Rocco Costa, of the Canine Castle in Marblehead, is a well-known dog behaviorist and trainer servicing the north shore area of Massachusetts. He was kind enough to come to Dingo’s on a Saturday to lecture our “human pack” on dominance behaviors and pack management skills. Below is an excerpt from one of Rocco’s handouts:
For dominant or aggressive dogs start training slowly since a sudden display of alpha behavior will think that you are challenging him and may take a hostile course of action. Without understanding how alphas behave can lead to dangerous consequences to assert dominance over an alpha dog. It’s important to get to know your dog since training really depends on both the dog and owner as to what will and will not work for them. Techniques used for one dog might work really well but for another it might be useless. The only universal training trick that works is learning to read your dog.
Dogs flourish knowing they have a dependable, consistent leader but if you don’t provide that leadership the dog will assume the position as alpha. Your dog is constantly looking for cues and guidance to who’s in charge. It’s key to use alpha behavior and communication to signal pack position in your home for your dog. This is because dogs are genetically programmed to fill this void in leadership which can cause stress to your dog since he/she thinks they are responsible to lead his/her pack in a human environment which is beyond its mental capabilities. Stress can be shown through a range of excessive barking or even to lethal aggression. Here are some cues to take to reinforce your alpha position to your dog below:
-Your dog should understand that they depend on you so no free feeding. Feed them once or twice a day and take the food away after 20-30 minutes.
-Treats must be earned. Require a simple trick every time your dog received any treats.
-Leaders eat first. It’s important that you sit down, eat your food, and then give your dog its food.
-When going through any opening like a door or gate, you go first. Leaders go first, so command your dog to sit or wait.
-Leaders control territory. If he’s sitting in your favorite chair or in the middle of your bed, you have to make your dog move. It’s your territory and you have to let them know that. Command or nudge him/her so he/she moves leading them off your territory. Keep it non-confrontational.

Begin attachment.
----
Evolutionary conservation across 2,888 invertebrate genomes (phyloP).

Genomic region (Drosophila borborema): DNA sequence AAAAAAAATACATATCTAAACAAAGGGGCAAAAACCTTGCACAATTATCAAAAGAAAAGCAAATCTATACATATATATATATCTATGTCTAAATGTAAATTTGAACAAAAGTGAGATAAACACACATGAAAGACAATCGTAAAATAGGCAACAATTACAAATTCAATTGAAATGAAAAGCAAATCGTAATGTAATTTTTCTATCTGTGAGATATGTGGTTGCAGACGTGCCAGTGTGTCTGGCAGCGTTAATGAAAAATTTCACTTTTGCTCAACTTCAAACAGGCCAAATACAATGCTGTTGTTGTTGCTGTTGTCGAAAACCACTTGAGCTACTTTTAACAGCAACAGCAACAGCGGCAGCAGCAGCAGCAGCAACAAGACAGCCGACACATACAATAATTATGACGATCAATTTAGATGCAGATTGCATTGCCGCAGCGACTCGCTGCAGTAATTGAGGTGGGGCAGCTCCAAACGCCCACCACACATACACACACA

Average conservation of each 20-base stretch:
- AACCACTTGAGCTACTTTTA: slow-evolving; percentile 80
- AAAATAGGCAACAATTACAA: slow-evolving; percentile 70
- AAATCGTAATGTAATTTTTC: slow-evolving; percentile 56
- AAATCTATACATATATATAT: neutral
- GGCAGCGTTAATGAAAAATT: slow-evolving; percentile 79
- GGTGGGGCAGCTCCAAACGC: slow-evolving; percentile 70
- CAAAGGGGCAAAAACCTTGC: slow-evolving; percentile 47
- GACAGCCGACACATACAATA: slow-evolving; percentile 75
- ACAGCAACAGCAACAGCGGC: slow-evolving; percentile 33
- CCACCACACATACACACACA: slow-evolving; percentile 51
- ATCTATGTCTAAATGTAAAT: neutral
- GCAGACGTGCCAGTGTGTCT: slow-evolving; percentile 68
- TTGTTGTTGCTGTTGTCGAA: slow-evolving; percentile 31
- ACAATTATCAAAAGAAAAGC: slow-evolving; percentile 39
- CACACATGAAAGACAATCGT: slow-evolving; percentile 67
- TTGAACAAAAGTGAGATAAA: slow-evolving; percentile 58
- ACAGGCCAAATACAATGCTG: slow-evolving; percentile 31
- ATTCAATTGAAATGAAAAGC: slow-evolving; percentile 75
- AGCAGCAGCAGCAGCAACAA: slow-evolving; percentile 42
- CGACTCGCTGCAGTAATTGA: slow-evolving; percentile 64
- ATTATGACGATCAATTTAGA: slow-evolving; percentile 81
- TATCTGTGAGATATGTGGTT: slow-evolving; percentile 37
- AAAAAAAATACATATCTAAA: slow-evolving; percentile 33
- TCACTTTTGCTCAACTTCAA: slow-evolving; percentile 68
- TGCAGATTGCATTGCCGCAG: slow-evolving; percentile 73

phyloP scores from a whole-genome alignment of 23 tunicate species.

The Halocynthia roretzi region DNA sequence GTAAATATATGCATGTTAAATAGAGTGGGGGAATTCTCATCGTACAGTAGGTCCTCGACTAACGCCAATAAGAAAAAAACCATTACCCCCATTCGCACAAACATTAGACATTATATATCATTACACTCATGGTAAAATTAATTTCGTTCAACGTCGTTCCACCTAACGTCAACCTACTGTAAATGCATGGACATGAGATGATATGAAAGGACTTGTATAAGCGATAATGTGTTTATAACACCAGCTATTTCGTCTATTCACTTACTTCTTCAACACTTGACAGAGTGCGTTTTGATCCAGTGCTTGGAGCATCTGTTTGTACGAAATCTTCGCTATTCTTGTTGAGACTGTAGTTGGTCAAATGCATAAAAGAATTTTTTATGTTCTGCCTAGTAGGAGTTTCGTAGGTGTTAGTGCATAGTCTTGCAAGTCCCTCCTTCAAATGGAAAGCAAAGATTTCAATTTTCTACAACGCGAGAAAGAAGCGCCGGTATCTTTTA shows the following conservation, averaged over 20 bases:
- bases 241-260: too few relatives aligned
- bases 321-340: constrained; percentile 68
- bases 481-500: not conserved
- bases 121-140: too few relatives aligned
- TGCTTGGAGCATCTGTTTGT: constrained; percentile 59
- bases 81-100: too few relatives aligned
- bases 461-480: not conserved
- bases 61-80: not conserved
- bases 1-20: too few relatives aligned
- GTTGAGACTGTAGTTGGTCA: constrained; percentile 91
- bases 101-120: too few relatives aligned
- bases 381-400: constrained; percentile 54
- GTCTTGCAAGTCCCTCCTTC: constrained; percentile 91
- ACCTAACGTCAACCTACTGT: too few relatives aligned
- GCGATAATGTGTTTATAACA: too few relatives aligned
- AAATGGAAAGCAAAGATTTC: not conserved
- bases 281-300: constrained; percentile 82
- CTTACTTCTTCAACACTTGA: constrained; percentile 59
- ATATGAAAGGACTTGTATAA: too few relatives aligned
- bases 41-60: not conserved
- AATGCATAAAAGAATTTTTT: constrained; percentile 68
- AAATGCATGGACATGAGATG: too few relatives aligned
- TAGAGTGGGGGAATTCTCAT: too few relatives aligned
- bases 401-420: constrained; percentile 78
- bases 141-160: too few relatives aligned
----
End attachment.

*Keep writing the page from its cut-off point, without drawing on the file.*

– Avoid giving a command you can’t enforce. When you give a command, enforce it.
-Leaders are winners. Don’t play any game you can’t win since they will think that they are in charge for winning the game over time. However, “don’t rough-house a pushy dog. If you do play games with toys, make sure you, not the dog, determine when the game is over. End the game before the dog is tired of it. Put the toy out of reach then, don’t leave it with the dog or on the floor.”
-It’s important to show your dog love and attention but don’t be a push-over for the dogs who demand it constantly. “If a pushy dog keeps asking for something, time after time (play ball or keep petting me), refuse. Place the toy out of reach and ignore requests. The same goes for pets who demand constant petting. Ignore the requests.”
-Maintain your alpha stance with direct eye contact, standing tall over your dog, standing shoulders back, chin out and had back.
-Speak in a commanding, calm, and confident tone
-showing your teeth helps
– Leaders are understanding and kind. They know dogs aren’t human. Your dog will not understand that you just had a bad day or what mood you are in but will react to it.
-Leaders will never hit. Creating fear and a sense of being cornered is a recipe for disaster. If you find yourself being angry, take a break.
-Be consistent. Consistency is everything to a dog and they thrive on rules, repetition and consistency and ritual. Keep it simple and don’t add unnecessary words in your commands.
For more information, or to get in touch with Rocco directly to schedule a training consultation, contact him via text: 781-718-4749
Wag more. Bark less. Dingo’s Dogsitting.